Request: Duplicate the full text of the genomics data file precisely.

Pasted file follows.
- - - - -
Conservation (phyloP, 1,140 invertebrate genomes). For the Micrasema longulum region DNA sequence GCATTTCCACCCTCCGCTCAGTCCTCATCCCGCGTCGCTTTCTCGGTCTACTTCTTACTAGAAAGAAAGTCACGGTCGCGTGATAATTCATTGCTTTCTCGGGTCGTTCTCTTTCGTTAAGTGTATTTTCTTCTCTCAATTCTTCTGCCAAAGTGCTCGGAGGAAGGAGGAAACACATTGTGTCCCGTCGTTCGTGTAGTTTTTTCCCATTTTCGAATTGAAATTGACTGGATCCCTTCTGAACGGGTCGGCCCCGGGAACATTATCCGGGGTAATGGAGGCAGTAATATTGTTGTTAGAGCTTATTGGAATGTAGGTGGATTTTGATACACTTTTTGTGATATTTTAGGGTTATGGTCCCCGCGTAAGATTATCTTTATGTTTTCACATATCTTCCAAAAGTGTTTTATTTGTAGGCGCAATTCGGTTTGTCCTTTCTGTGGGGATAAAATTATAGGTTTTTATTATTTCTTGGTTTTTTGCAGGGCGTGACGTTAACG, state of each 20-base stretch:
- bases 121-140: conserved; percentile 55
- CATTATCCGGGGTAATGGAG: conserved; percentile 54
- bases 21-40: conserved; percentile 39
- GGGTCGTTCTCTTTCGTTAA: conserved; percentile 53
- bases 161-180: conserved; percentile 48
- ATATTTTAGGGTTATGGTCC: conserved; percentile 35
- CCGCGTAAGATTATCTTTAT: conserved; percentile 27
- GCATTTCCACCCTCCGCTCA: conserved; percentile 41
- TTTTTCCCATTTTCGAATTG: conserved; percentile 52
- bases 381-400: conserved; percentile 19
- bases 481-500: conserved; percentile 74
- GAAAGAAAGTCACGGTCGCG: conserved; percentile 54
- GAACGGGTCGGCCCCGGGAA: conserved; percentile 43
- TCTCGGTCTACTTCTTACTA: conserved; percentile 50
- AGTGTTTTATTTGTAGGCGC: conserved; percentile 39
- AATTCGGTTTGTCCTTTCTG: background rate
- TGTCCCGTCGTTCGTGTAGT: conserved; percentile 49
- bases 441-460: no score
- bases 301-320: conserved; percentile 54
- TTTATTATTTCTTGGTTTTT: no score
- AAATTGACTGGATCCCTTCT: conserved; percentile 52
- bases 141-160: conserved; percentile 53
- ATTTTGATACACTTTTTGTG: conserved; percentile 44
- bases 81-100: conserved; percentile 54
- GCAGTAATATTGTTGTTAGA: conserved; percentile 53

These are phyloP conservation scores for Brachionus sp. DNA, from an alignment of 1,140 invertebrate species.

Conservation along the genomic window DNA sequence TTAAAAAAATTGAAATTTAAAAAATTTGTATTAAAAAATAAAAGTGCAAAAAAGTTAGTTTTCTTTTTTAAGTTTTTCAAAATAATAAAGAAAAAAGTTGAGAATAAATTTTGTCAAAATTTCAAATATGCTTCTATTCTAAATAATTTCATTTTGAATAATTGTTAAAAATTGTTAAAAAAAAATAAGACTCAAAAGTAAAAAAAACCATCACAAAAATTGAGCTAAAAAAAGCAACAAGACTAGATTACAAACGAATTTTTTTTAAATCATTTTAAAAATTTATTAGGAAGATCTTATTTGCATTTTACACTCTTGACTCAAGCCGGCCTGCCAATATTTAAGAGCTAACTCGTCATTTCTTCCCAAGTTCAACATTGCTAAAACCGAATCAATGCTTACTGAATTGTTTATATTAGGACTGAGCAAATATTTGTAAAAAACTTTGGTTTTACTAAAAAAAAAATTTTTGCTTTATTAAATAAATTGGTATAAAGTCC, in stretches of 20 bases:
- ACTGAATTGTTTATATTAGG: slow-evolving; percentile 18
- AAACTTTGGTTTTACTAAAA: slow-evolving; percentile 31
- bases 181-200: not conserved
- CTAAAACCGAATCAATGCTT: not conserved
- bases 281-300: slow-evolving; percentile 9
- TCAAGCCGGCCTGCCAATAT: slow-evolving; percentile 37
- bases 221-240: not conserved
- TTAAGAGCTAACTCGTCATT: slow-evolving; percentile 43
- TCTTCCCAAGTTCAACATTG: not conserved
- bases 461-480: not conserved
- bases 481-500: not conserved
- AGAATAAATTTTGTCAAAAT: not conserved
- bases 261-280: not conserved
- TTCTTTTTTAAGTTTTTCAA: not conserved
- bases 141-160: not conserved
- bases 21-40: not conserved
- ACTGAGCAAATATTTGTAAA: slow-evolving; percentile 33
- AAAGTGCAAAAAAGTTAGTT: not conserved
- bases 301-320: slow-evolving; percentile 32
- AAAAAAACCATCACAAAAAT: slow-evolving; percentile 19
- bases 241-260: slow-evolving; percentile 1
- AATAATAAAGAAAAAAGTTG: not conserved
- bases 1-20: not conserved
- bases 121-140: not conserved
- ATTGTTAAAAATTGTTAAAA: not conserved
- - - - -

Conservation (phyloP, 1,140 invertebrate genomes). For the Micrasema longulum region DNA sequence GCATTTCCACCCTCCGCTCAGTCCTCATCCCGCGTCGCTTTCTCGGTCTACTTCTTACTAGAAAGAAAGTCACGGTCGCGTGATAATTCATTGCTTTCTCGGGTCGTTCTCTTTCGTTAAGTGTATTTTCTTCTCTCAATTCTTCTGCCAAAGTGCTCGGAGGAAGGAGGAAACACATTGTGTCCCGTCGTTCGTGTAGTTTTTTCCCATTTTCGAATTGAAATTGACTGGATCCCTTCTGAACGGGTCGGCCCCGGGAACATTATCCGGGGTAATGGAGGCAGTAATATTGTTGTTAGAGCTTATTGGAATGTAGGTGGATTTTGATACACTTTTTGTGATATTTTAGGGTTATGGTCCCCGCGTAAGATTATCTTTATGTTTTCACATATCTTCCAAAAGTGTTTTATTTGTAGGCGCAATTCGGTTTGTCCTTTCTGTGGGGATAAAATTATAGGTTTTTATTATTTCTTGGTTTTTTGCAGGGCGTGACGTTAACG, state of each 20-base stretch:
- bases 121-140: conserved; percentile 55
- CATTATCCGGGGTAATGGAG: conserved; percentile 54
- bases 21-40: conserved; percentile 39
- GGGTCGTTCTCTTTCGTTAA: conserved; percentile 53
- bases 161-180: conserved; percentile 48
- ATATTTTAGGGTTATGGTCC: conserved; percentile 35
- CCGCGTAAGATTATCTTTAT: conserved; percentile 27
- GCATTTCCACCCTCCGCTCA: conserved; percentile 41
- TTTTTCCCATTTTCGAATTG: conserved; percentile 52
- bases 381-400: conserved; percentile 19
- bases 481-500: conserved; percentile 74
- GAAAGAAAGTCACGGTCGCG: conserved; percentile 54
- GAACGGGTCGGCCCCGGGAA: conserved; percentile 43
- TCTCGGTCTACTTCTTACTA: conserved; percentile 50
- AGTGTTTTATTTGTAGGCGC: conserved; percentile 39
- AATTCGGTTTGTCCTTTCTG: background rate
- TGTCCCGTCGTTCGTGTAGT: conserved; percentile 49
- bases 441-460: no score
- bases 301-320: conserved; percentile 54
- TTTATTATTTCTTGGTTTTT: no score
- AAATTGACTGGATCCCTTCT: conserved; percentile 52
- bases 141-160: conserved; percentile 53
- ATTTTGATACACTTTTTGTG: conserved; percentile 44
- bases 81-100: conserved; percentile 54
- GCAGTAATATTGTTGTTAGA: conserved; percentile 53

These are phyloP conservation scores for Brachionus sp. DNA, from an alignment of 1,140 invertebrate species.

Conservation along the genomic window DNA sequence TTAAAAAAATTGAAATTTAAAAAATTTGTATTAAAAAATAAAAGTGCAAAAAAGTTAGTTTTCTTTTTTAAGTTTTTCAAAATAATAAAGAAAAAAGTTGAGAATAAATTTTGTCAAAATTTCAAATATGCTTCTATTCTAAATAATTTCATTTTGAATAATTGTTAAAAATTGTTAAAAAAAAATAAGACTCAAAAGTAAAAAAAACCATCACAAAAATTGAGCTAAAAAAAGCAACAAGACTAGATTACAAACGAATTTTTTTTAAATCATTTTAAAAATTTATTAGGAAGATCTTATTTGCATTTTACACTCTTGACTCAAGCCGGCCTGCCAATATTTAAGAGCTAACTCGTCATTTCTTCCCAAGTTCAACATTGCTAAAACCGAATCAATGCTTACTGAATTGTTTATATTAGGACTGAGCAAATATTTGTAAAAAACTTTGGTTTTACTAAAAAAAAAATTTTTGCTTTATTAAATAAATTGGTATAAAGTCC, in stretches of 20 bases:
- ACTGAATTGTTTATATTAGG: slow-evolving; percentile 18
- AAACTTTGGTTTTACTAAAA: slow-evolving; percentile 31
- bases 181-200: not conserved
- CTAAAACCGAATCAATGCTT: not conserved
- bases 281-300: slow-evolving; percentile 9
- TCAAGCCGGCCTGCCAATAT: slow-evolving; percentile 37
- bases 221-240: not conserved
- TTAAGAGCTAACTCGTCATT: slow-evolving; percentile 43
- TCTTCCCAAGTTCAACATTG: not conserved
- bases 461-480: not conserved
- bases 481-500: not conserved
- AGAATAAATTTTGTCAAAAT: not conserved
- bases 261-280: not conserved
- TTCTTTTTTAAGTTTTTCAA: not conserved
- bases 141-160: not conserved
- bases 21-40: not conserved
- ACTGAGCAAATATTTGTAAA: slow-evolving; percentile 33
- AAAGTGCAAAAAAGTTAGTT: not conserved
- bases 301-320: slow-evolving; percentile 32
- AAAAAAACCATCACAAAAAT: slow-evolving; percentile 19
- bases 241-260: slow-evolving; percentile 1
- AATAATAAAGAAAAAAGTTG: not conserved
- bases 1-20: not conserved
- bases 121-140: not conserved
- ATTGTTAAAAATTGTTAAAA: not conserved